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Sheldon Bair and Sir Malcolm Arnold. Maryland, USA,  March 2000

 

 

 

 

 

 

 

 

 


Malcolm Arnold’s Fifth Symphony and the Susquehanna Symphony Orchestra,
Bel Air, MD, USA

 

The Susquehanna Symphony Orchestra (SSO), an all volunteer, community orchestra in northeastern Maryland, has been rehearsing Sir Malcolm’s great 5th Symphony since the middle of January.  It is a wonderful and moving work, filled with great moments and long-breathed melodies.  The orchestra members really seem to enjoy playing the work, especially the woodwinds, brass, and percussion musicians.  Some of the strings would rather be playing Mozart or Tchaikovsky, but string players can be a cantankerous lot! J

The SSO has a history of performing the music of Arnold.  Sir Malcolm and Anthony Day visited us for ten days in the year 2000 for the US premiere of the Ninth Symphony (see photo).  We have also performed Arnold’s First Symphony (also the US premiere), several suites from his film scores, a number of overtures, and the Oboe Concerto. 

As with all of Malcolm’s orchestral music several points are readily apparent:

- Malcolm’s orchestration is of the highest quality and he stands with composers like Rimsky-Korsakov and Berlioz in this regard.  Malcolm’s orchestration makes working with an amateur orchestra easier than many composers’ work, particularly because the conductor and musicians don’t have to struggle to bring the proper lines to the fore.  Musicians call this ‘balance’ and when playing Arnold we don’t have to worry much about balance.  There are many composers whose music requires hours of work to make ‘sound’.

- Malcolm’s tunes are always a delight to work on and phrase.  The melodies of the 5th Symphony are wonderfully long and full of many emotions. 

- Certain Arnold-isms are apparent throughout, especially in his treatment of the horns.

- Malcolm’s writing is always succinct: he writes exactly what the work needs, no more, no less.

- The musicians seem to relish all of the glisses, especially the basses in the second movement!

- The continued use of tom-toms and bongos from Symphony No. 4 is notable.

Other items are not so normal for Arnold like the use, sometimes in canon, of the celesta and harp (often along with the orchestral bells).  What was Malcolm’s reason for using these instruments together?  Are they angelic meditations for those recently departed friends that the first movement in particular seems to be about?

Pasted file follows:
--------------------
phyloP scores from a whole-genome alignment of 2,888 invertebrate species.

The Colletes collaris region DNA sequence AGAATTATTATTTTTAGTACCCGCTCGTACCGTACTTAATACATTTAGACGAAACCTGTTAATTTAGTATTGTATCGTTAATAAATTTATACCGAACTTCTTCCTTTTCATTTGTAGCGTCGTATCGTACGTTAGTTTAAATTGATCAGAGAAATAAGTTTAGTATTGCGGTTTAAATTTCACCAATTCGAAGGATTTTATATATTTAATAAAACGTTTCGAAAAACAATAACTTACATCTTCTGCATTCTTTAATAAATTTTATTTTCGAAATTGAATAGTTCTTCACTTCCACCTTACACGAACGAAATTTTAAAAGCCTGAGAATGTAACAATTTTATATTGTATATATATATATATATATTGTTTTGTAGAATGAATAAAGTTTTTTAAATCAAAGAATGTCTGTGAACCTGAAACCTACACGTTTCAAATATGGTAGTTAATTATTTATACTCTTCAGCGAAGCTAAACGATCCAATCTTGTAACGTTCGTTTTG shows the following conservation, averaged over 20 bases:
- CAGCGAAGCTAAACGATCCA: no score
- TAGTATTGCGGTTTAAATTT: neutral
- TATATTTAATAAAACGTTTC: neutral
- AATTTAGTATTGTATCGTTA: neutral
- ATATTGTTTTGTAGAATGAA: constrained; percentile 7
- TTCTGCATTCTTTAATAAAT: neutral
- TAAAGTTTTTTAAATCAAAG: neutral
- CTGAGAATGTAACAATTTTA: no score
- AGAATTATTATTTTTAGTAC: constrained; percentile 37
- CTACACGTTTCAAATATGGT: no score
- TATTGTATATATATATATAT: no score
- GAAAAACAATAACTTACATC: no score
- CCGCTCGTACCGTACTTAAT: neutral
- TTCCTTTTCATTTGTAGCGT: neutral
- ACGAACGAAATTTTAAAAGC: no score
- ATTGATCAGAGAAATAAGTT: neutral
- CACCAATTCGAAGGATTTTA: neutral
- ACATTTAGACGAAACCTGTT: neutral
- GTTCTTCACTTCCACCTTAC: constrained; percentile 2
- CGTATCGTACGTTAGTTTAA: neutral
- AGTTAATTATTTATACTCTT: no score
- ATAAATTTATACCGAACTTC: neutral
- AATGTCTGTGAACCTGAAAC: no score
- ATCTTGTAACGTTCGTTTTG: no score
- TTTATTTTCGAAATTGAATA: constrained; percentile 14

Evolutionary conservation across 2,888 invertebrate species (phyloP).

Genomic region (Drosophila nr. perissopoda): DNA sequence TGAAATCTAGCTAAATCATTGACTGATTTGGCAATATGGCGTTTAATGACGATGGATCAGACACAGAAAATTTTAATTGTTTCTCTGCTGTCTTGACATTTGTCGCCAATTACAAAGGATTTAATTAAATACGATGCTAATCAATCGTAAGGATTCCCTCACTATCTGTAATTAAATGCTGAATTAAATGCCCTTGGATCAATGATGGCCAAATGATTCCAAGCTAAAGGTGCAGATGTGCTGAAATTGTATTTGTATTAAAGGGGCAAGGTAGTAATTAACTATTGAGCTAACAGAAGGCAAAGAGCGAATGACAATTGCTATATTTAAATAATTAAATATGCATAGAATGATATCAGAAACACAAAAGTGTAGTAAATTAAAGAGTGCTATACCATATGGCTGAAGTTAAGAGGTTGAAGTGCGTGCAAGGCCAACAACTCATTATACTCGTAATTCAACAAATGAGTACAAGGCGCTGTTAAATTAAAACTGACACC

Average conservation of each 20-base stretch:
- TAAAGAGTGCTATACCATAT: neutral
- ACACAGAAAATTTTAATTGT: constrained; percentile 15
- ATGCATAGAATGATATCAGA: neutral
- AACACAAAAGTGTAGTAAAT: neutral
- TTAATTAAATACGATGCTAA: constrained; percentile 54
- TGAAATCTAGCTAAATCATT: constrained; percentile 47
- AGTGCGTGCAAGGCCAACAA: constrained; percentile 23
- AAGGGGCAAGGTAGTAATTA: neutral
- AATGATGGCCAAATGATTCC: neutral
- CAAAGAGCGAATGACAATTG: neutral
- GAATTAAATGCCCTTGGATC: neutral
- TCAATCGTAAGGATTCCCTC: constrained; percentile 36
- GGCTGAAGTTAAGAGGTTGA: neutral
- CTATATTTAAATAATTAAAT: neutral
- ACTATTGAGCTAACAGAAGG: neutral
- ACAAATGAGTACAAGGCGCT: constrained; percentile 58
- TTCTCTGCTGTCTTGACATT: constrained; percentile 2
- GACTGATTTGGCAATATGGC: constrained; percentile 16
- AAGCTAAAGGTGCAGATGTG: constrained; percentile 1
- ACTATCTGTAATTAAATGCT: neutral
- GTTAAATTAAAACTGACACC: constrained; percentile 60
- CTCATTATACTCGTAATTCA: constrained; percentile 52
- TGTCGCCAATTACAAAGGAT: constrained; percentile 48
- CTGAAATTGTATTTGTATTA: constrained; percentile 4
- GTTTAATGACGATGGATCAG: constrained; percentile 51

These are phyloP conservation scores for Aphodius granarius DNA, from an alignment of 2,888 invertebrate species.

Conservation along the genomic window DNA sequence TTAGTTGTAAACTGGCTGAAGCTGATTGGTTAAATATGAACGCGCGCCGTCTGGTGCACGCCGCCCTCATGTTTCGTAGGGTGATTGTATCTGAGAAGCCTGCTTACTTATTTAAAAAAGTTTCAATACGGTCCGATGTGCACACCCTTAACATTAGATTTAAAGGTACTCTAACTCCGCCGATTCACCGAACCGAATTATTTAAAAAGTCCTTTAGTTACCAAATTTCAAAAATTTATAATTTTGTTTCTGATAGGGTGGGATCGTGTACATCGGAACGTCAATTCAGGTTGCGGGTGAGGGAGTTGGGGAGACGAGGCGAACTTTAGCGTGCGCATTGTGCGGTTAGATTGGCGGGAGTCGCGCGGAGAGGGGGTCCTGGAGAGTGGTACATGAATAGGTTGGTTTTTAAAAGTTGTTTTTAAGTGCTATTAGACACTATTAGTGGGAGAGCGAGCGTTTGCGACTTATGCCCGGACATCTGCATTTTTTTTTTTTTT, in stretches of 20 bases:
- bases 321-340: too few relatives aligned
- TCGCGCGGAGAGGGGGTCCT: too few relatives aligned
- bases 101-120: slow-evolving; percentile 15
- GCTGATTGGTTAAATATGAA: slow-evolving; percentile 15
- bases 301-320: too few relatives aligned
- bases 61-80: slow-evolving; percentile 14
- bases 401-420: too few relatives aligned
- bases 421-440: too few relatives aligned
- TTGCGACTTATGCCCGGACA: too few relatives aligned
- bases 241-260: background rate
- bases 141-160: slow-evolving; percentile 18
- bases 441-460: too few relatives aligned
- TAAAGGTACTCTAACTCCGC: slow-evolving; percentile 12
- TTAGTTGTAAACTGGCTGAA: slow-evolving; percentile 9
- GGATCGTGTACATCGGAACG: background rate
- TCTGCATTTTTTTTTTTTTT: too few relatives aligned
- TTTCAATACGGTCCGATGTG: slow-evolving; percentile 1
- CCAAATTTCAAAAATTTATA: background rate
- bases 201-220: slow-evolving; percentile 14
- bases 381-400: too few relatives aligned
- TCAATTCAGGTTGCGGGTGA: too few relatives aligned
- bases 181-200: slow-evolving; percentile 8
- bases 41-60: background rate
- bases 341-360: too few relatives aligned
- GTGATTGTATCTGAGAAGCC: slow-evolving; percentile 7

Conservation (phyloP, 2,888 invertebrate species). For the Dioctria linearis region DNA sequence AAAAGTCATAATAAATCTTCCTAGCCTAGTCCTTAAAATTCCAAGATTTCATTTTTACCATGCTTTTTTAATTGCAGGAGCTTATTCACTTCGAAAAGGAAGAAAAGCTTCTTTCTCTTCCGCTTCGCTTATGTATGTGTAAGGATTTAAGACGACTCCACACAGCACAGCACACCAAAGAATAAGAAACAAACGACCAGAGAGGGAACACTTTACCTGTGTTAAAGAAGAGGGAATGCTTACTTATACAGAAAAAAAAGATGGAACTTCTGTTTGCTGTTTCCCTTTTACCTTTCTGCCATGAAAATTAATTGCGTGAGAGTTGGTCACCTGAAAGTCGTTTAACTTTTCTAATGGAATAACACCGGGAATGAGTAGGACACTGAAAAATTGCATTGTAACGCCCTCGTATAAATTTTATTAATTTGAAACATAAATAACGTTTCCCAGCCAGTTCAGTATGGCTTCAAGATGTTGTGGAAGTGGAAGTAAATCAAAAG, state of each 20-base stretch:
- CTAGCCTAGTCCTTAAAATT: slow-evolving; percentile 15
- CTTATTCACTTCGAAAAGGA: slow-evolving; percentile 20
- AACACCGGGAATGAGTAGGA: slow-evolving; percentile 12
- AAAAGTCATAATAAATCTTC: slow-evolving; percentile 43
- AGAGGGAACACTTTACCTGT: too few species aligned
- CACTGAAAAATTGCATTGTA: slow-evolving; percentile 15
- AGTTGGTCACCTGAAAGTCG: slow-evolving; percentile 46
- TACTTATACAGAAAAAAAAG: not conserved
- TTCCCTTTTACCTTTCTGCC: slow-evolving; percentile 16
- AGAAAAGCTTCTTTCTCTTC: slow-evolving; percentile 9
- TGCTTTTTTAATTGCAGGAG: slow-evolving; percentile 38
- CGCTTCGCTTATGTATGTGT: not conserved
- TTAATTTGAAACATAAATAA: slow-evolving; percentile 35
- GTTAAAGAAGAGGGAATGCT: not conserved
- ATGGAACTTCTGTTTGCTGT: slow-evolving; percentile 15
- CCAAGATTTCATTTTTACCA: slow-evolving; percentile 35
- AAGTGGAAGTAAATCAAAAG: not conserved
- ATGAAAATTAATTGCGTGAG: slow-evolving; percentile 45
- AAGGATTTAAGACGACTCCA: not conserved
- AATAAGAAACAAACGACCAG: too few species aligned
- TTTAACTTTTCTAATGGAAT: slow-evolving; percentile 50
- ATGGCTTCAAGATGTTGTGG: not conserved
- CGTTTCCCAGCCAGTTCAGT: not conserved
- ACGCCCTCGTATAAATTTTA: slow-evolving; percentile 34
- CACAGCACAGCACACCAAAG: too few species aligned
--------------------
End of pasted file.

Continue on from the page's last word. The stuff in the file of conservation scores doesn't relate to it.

The first movement is the longest and, to the casual listener and amateur musician at least, the most disjointed and the most difficult to grasp formally.   It has taken the most of our rehearsal time to date.  In some ways it is like chamber music (a pre-curser of compositions to come?) with only a few instruments or sections playing at any one time.

The second movement, by contrast, is quite easy to listen to and to play, and contains two of Malcolm’s most beautiful melodies.

We find the third movement to be quite fun, though it is rhythmically challenging.  We love the little film-like music section, which seems to me to be reminiscent of a tune from Whistle Down the Wind.

The finale is really the crux of the piece, bringing back tunes from the first and second movements.  The build up to the reprise of the 2nd movement’s main theme and the subsequent tune, orchestrated in full-blown brilliance, is full of hope, but the devastating, short coda of the symphony, culminating in the surprising and emotionally draining E Minor conclusion, is quite desolate.  It will be interesting to see what our audience makes of this coda! 

Our concert is March 9th.  The full Be-Knighted program is as follows:

Harty – Londonderry Air
Arnold – Symphony No. 5
Walton – Touch Her Soft Lips and Part from “Henry V”
Elgar – Cello Concerto

Please see www.ssorchestra.org for more information.  What is the next Arnold we are planning to program you might ask?  The 2nd Horn Concerto and then perhaps another Symphony (maybe No. 3 or No. 7) are on the short list.  Believe it or not, we have yet to play any of the dances.  We must program at least the Scottish Dances and the dances from Solitaire!

Finally, I very much like what our 2nd clarinetist wrote in response to the attached photo of Sir Malcolm and me after I posted it on the Internet:

“This is great. And thank you, Sheldon, for having us play his symphony this season! I LOVE it and am now completely obsessed with listening to his music.”

c. Sheldon Bair
February 23, 2013

 

 

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